Clean beauty brand Herbivore is kicking off April by focusing on mental health.
Herbivore has launched a month-long gift-with-purchase partnership with digital mental health platform Real.
The partnership is based around Herbivore’s new Aquarius Cleanser for acne-prone skin in a campaign called “Be Kind To Your Pores + Be Kind To Yourself.” The cleanser launched in mid-March, with cross-promoted social posts going live, as well as a social media giveaway. In April, every cleanser purchased on HerbivoreBotanicals.com will receive a one-month complimentary membership to Real, worth $24. Real provided an unlimited number of memberships to Herbivore at no cost to the brand.
Herbivore has partnered in the past with LGBTQ teen mental health non-profit The Trevor Project. Additionally, when Roe v. Wade was overturned by the Supreme Court in 2022, Seattle-based Herbivore was one of several brands to announce it would provide extra support for affected employees. Specifically, it introduced travel and accommodation expenses for all benefit-enrolled employees to obtain abortions if the procedure is not available in their state.
“We’re seeing within skin care on social media an element of skin positivity and showing what real skin looks like. Our Aquarius cleanser is for blemish-prone oily skin,” said Betsy Han, vp of brand marketing at Herbivore. “[Beauty and mental health] go hand-in-hand, because it’s a toxic cycle where you’re having acne and breakouts, and constantly thinking negatively about it and it’s affecting self-esteem.”
In 2019, Herbivore raised $15 million in Series A funding. It was led by Silas Capital, which also backed clean skin-care brand Ilia before its Famille C Venture acquisition. In 2020, former Bare Minerals CMO Sandy Saputo was appointed CEO before leaving that same year. WWD reported then that Herbivore earned $50 million in retail sales for 2019.
Han said the objective for Herbivore was to build brand equity, drive sales for the new cleanser and capture new customers. The team is currently considering a post-purchase survey to ask whether the partnership boosted positivity or whether someone found it useful.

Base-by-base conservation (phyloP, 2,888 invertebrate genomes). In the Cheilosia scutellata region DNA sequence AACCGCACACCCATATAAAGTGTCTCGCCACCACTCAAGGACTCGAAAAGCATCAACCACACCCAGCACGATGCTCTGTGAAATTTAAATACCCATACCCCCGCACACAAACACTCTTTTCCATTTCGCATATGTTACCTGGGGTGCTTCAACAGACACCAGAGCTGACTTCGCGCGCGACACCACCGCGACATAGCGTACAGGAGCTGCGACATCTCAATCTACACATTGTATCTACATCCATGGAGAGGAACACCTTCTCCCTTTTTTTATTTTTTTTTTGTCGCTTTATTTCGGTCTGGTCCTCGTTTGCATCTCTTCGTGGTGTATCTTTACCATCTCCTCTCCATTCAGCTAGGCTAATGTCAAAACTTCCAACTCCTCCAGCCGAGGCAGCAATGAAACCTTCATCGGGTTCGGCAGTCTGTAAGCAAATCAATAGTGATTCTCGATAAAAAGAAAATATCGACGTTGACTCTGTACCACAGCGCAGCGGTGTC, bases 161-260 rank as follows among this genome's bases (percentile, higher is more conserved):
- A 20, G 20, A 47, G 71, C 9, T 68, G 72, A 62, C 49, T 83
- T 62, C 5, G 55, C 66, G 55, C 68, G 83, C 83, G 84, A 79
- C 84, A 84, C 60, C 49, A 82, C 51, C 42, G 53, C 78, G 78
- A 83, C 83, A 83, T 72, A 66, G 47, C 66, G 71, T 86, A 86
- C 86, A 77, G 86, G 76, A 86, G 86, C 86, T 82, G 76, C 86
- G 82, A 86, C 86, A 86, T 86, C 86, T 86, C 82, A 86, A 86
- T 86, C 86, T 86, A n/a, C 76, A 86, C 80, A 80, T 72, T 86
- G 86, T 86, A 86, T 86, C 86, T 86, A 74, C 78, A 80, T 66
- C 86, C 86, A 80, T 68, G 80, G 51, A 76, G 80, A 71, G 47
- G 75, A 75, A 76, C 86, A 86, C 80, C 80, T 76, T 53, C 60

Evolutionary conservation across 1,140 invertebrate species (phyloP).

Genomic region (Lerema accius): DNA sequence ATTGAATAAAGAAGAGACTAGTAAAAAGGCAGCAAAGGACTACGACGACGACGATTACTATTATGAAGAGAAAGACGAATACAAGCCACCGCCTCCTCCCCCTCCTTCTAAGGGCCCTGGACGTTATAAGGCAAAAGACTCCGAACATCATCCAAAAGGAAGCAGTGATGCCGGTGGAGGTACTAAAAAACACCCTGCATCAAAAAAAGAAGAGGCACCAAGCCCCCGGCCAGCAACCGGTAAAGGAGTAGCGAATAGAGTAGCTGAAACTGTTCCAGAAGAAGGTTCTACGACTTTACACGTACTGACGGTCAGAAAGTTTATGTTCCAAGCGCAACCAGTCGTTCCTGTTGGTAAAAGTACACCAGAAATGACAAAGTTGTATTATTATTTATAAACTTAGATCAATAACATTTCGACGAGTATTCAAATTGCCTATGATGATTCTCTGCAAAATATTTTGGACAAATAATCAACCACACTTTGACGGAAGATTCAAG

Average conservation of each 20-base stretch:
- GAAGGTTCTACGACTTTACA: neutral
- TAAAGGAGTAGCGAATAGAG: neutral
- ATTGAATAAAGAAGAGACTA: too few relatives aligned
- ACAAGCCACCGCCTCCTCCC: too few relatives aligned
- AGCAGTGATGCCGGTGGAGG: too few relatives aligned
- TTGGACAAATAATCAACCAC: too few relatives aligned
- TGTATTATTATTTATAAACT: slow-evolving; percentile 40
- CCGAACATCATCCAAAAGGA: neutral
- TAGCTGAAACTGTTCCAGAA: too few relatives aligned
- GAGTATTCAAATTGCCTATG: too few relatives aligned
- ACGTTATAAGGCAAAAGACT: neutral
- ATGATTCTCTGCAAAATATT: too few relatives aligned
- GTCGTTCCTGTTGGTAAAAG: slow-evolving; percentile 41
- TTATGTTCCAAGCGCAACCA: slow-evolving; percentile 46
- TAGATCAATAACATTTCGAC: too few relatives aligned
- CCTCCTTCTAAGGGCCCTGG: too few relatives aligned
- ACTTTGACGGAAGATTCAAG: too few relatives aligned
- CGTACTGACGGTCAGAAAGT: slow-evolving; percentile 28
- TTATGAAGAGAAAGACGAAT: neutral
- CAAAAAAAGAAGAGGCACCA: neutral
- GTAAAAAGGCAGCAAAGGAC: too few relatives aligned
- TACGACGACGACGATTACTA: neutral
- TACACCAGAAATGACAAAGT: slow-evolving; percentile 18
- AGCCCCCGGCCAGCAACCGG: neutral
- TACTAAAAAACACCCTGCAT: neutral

Meanwhile, Real will look to capture new customers and expand brand awareness given its first-month free offer. Real operates by having people take a survey to document their mental health needs during an initial onboarding process. They are then served video content on topics like managing anger, relationships and anxiety. Ariela Safira, CEO and founder of Real, described it as a Spotify or Peleton model for mental health care. Real has previously partnered with companies like Bumble and Athleta. Safira declined to share how many subscribers, called members, the company has.
Herbivore is not the first skin-care brand to delve into the mental health conversation. Selena Gomez’s Rare Beauty brand launched a $100 million fund to combat mental health problems related to loneliness in 2020. In the same year, Maybelline created Brave Together, a philanthropic platform through which the brand will invest $10 million over the next five years to mental health organizations worldwide. Men’s grooming brand Bevel also offered one-month free passes to the meditation app Headspace in 2020.
“Health care is pretty disassociated from the media and from brands, and yet media and brands are what [influences] our mental health,” said Safira. “They spend more time with us than any mental health care system does. If we want to make a dent in mental health care, we need brands who speak to people daily, leading by example.”
Aside from the gift-with-purchase, Herbivore and Real are cross-promoting across social media. A recent example post includes tips for “practicing gratitude” toward one’s skin. Herbivore also recently tapped acne-positive influencers like Izzie Rodgers (@IzzieRodgers; 214,000 Instagram followers) for its own content creation. Further, Herbivore is publishing mental health-focused blog posts on its website, while Real will publish its own posts via Medium on beauty and mental health topics.
Editor’s note: A previous version of this story referenced a 4% increase in Herbivore Instagram followers. The 4% figure reflected Real’s following, not Herbivore’s.